Though you will still invoice your client, you are on their payroll, and your deemed payment is charged to PAYE and NICs on a monthly basis in the same way as a direct employee. If your invoice includes VAT, or expenses which would be allowable for an employee, you should receive these without PAYE deducted. Student loan repayments should not be deducted by the client, nor auto-enrolment pension contributions. If your contract ends during a tax year, you should get a P45, showing the total deemed direct payment and deductions for PAYE and NICs. Where a contract continues into a new tax year, you should get a P60, showing total payment and deductions in that tax year. You then show the amounts from the P45/P60 as an employment on the employment pages of your self assessment tax return.

When taking from your PSC salary or dividends representing fees charged to your client, the salary is free of PAYE tax and NICs; and dividends free of income tax, up to the level of the deemed direct payment. Report the salary payment on the payroll for your PSC. Use box 58A on the Full Payment Submission, so it is treated as a non-taxable payment on which no NICs are due.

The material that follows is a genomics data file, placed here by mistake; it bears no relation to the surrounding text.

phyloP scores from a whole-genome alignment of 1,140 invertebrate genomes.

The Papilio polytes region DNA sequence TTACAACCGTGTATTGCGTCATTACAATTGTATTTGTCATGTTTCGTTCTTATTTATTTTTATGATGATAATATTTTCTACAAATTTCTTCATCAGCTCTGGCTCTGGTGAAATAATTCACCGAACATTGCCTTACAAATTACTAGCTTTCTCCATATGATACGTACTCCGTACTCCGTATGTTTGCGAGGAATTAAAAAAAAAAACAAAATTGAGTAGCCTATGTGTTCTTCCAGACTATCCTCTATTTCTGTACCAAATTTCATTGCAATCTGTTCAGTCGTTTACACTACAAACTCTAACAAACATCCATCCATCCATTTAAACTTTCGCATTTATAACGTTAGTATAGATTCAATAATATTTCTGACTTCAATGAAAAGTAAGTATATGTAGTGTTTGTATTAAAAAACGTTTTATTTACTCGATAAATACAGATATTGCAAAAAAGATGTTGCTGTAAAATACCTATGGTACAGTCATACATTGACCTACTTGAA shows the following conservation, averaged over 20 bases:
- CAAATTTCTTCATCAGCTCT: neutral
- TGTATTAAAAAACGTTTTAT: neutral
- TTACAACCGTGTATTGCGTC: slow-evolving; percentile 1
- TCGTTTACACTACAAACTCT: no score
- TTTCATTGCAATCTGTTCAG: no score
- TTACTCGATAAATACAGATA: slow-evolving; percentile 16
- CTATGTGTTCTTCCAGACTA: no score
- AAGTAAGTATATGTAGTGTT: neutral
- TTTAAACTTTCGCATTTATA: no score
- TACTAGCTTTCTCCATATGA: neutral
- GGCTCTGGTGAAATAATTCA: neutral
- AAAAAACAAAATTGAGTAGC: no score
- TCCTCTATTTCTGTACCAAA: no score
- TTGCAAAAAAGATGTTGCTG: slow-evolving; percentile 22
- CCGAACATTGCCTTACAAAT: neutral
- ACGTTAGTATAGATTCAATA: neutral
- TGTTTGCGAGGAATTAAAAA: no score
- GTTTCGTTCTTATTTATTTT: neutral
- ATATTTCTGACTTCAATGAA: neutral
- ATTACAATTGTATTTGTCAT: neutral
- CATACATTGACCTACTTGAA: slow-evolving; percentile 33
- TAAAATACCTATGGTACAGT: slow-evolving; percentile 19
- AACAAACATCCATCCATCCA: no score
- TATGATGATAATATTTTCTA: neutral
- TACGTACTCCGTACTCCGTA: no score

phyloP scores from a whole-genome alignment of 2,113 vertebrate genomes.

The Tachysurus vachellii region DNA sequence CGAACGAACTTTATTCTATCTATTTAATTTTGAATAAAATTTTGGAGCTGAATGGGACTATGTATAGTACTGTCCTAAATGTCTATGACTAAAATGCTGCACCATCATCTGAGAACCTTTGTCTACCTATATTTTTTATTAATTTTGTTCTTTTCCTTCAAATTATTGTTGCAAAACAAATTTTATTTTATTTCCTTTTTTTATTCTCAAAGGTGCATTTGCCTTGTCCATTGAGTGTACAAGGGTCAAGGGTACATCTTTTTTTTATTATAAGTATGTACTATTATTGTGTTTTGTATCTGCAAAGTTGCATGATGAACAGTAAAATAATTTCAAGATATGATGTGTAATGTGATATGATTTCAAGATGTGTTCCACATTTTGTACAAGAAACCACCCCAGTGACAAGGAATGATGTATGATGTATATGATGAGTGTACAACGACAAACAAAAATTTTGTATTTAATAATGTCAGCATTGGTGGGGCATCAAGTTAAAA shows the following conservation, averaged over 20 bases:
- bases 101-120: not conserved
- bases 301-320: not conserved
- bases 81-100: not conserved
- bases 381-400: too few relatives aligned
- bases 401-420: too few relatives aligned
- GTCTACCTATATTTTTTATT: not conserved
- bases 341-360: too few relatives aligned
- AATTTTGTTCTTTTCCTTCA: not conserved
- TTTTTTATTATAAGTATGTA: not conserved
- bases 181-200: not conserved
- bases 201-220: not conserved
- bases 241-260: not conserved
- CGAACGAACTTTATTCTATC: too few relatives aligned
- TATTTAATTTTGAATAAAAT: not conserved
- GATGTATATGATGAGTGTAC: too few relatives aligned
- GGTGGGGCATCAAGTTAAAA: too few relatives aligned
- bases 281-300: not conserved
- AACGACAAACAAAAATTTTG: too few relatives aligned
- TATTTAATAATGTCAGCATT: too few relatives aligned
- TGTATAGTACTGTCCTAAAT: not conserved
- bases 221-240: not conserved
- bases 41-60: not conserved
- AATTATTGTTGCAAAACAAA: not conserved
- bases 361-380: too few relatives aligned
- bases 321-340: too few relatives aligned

This non-taxable remuneration from the PSC does not have to be entered on your self assessment tax return as dividend or salary from your PSC. Instead, the deemed direct payment from the client and the income tax deducted, go on your self assessment return as employment income. Your PSC will get a special corporation tax deduction, as dividends are not usually deductible when calculating income for corporation tax.

What should you do now?

Expect communication from clients you work for, asking for information about your working practices and outlining what they intend to do - as well as increasing HMRC publicity. Be aware, too, of HMRC warnings about schemes purporting to minimise income tax and NICs legally. These can constitute tax evasion and pose a real risk to contractors. You may also want to think about:

  • using CEST now to check any contract running beyond 6 April 2021. HMRC advises that ‘any preparation done now will remain valid for April 2021’
  • whether it’s possible to renegotiate fees where clients consider your engagement will be within IR35
  • checking the size of clients you work for, to see if the changes will apply
  • whether operating via a PSC is still optimal for the long term.

Please do contact us to discuss the impact of the new legislation on your business.